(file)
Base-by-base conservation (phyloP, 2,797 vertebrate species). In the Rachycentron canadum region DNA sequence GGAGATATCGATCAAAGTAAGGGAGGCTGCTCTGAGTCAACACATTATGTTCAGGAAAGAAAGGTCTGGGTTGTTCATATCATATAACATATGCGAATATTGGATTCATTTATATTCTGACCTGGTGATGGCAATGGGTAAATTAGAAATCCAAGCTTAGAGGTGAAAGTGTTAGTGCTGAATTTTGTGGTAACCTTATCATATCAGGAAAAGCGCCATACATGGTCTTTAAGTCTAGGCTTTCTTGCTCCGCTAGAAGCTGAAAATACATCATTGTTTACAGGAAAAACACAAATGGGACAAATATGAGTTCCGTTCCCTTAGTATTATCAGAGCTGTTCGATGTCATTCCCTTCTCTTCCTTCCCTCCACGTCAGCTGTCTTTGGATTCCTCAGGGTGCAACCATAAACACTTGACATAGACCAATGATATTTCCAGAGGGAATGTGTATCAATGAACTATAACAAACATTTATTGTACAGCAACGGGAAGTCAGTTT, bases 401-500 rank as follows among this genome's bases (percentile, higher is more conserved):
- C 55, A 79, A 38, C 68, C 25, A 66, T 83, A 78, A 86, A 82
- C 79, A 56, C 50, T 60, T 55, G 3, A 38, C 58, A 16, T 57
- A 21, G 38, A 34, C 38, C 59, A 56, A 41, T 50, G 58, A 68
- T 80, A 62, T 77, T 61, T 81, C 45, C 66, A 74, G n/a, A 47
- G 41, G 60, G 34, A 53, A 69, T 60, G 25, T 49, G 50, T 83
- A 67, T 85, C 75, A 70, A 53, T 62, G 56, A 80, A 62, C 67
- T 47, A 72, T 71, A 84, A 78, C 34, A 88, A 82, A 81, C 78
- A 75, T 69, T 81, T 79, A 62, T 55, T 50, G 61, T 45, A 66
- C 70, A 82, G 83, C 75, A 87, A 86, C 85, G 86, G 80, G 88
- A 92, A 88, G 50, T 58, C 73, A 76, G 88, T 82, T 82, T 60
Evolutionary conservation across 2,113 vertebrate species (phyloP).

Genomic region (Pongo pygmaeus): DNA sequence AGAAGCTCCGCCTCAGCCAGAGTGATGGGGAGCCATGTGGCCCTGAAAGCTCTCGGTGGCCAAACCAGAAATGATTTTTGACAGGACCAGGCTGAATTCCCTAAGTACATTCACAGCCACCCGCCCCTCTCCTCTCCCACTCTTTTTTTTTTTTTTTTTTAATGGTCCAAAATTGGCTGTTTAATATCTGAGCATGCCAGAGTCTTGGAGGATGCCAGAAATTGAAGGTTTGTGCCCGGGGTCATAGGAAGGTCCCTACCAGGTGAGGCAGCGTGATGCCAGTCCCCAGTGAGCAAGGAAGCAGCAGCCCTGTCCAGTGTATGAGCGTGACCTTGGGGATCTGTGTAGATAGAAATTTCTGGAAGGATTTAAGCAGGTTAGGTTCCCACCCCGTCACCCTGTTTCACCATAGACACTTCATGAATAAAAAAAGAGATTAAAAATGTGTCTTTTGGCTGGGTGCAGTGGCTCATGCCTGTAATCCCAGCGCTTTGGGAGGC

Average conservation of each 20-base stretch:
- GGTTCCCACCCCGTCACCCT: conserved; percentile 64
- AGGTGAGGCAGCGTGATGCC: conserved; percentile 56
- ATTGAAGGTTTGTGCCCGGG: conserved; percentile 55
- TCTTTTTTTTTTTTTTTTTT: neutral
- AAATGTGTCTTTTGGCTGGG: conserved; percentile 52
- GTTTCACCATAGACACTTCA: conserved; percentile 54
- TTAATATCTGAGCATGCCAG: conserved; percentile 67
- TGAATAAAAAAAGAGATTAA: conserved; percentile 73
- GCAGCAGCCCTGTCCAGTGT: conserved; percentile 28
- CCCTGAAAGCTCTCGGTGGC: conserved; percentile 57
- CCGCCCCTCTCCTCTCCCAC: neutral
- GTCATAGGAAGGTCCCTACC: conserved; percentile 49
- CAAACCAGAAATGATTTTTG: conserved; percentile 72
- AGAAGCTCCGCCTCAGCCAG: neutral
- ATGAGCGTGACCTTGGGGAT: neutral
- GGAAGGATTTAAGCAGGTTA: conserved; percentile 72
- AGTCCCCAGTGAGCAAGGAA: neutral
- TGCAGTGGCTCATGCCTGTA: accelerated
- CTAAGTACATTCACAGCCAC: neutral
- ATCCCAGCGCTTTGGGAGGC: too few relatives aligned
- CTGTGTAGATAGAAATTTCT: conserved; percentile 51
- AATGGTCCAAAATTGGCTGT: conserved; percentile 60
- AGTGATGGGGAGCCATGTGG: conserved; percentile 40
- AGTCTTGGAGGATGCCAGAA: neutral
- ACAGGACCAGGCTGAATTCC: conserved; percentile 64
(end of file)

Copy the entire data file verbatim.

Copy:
Base-by-base conservation (phyloP, 2,797 vertebrate species). In the Rachycentron canadum region DNA sequence GGAGATATCGATCAAAGTAAGGGAGGCTGCTCTGAGTCAACACATTATGTTCAGGAAAGAAAGGTCTGGGTTGTTCATATCATATAACATATGCGAATATTGGATTCATTTATATTCTGACCTGGTGATGGCAATGGGTAAATTAGAAATCCAAGCTTAGAGGTGAAAGTGTTAGTGCTGAATTTTGTGGTAACCTTATCATATCAGGAAAAGCGCCATACATGGTCTTTAAGTCTAGGCTTTCTTGCTCCGCTAGAAGCTGAAAATACATCATTGTTTACAGGAAAAACACAAATGGGACAAATATGAGTTCCGTTCCCTTAGTATTATCAGAGCTGTTCGATGTCATTCCCTTCTCTTCCTTCCCTCCACGTCAGCTGTCTTTGGATTCCTCAGGGTGCAACCATAAACACTTGACATAGACCAATGATATTTCCAGAGGGAATGTGTATCAATGAACTATAACAAACATTTATTGTACAGCAACGGGAAGTCAGTTT, bases 401-500 rank as follows among this genome's bases (percentile, higher is more conserved):
- C 55, A 79, A 38, C 68, C 25, A 66, T 83, A 78, A 86, A 82
- C 79, A 56, C 50, T 60, T 55, G 3, A 38, C 58, A 16, T 57
- A 21, G 38, A 34, C 38, C 59, A 56, A 41, T 50, G 58, A 68
- T 80, A 62, T 77, T 61, T 81, C 45, C 66, A 74, G n/a, A 47
- G 41, G 60, G 34, A 53, A 69, T 60, G 25, T 49, G 50, T 83
- A 67, T 85, C 75, A 70, A 53, T 62, G 56, A 80, A 62, C 67
- T 47, A 72, T 71, A 84, A 78, C 34, A 88, A 82, A 81, C 78
- A 75, T 69, T 81, T 79, A 62, T 55, T 50, G 61, T 45, A 66
- C 70, A 82, G 83, C 75, A 87, A 86, C 85, G 86, G 80, G 88
- A 92, A 88, G 50, T 58, C 73, A 76, G 88, T 82, T 82, T 60
Evolutionary conservation across 2,113 vertebrate species (phyloP).

Genomic region (Pongo pygmaeus): DNA sequence AGAAGCTCCGCCTCAGCCAGAGTGATGGGGAGCCATGTGGCCCTGAAAGCTCTCGGTGGCCAAACCAGAAATGATTTTTGACAGGACCAGGCTGAATTCCCTAAGTACATTCACAGCCACCCGCCCCTCTCCTCTCCCACTCTTTTTTTTTTTTTTTTTTAATGGTCCAAAATTGGCTGTTTAATATCTGAGCATGCCAGAGTCTTGGAGGATGCCAGAAATTGAAGGTTTGTGCCCGGGGTCATAGGAAGGTCCCTACCAGGTGAGGCAGCGTGATGCCAGTCCCCAGTGAGCAAGGAAGCAGCAGCCCTGTCCAGTGTATGAGCGTGACCTTGGGGATCTGTGTAGATAGAAATTTCTGGAAGGATTTAAGCAGGTTAGGTTCCCACCCCGTCACCCTGTTTCACCATAGACACTTCATGAATAAAAAAAGAGATTAAAAATGTGTCTTTTGGCTGGGTGCAGTGGCTCATGCCTGTAATCCCAGCGCTTTGGGAGGC

Average conservation of each 20-base stretch:
- GGTTCCCACCCCGTCACCCT: conserved; percentile 64
- AGGTGAGGCAGCGTGATGCC: conserved; percentile 56
- ATTGAAGGTTTGTGCCCGGG: conserved; percentile 55
- TCTTTTTTTTTTTTTTTTTT: neutral
- AAATGTGTCTTTTGGCTGGG: conserved; percentile 52
- GTTTCACCATAGACACTTCA: conserved; percentile 54
- TTAATATCTGAGCATGCCAG: conserved; percentile 67
- TGAATAAAAAAAGAGATTAA: conserved; percentile 73
- GCAGCAGCCCTGTCCAGTGT: conserved; percentile 28
- CCCTGAAAGCTCTCGGTGGC: conserved; percentile 57
- CCGCCCCTCTCCTCTCCCAC: neutral
- GTCATAGGAAGGTCCCTACC: conserved; percentile 49
- CAAACCAGAAATGATTTTTG: conserved; percentile 72
- AGAAGCTCCGCCTCAGCCAG: neutral
- ATGAGCGTGACCTTGGGGAT: neutral
- GGAAGGATTTAAGCAGGTTA: conserved; percentile 72
- AGTCCCCAGTGAGCAAGGAA: neutral
- TGCAGTGGCTCATGCCTGTA: accelerated
- CTAAGTACATTCACAGCCAC: neutral
- ATCCCAGCGCTTTGGGAGGC: too few relatives aligned
- CTGTGTAGATAGAAATTTCT: conserved; percentile 51
- AATGGTCCAAAATTGGCTGT: conserved; percentile 60
- AGTGATGGGGAGCCATGTGG: conserved; percentile 40
- AGTCTTGGAGGATGCCAGAA: neutral
- ACAGGACCAGGCTGAATTCC: conserved; percentile 64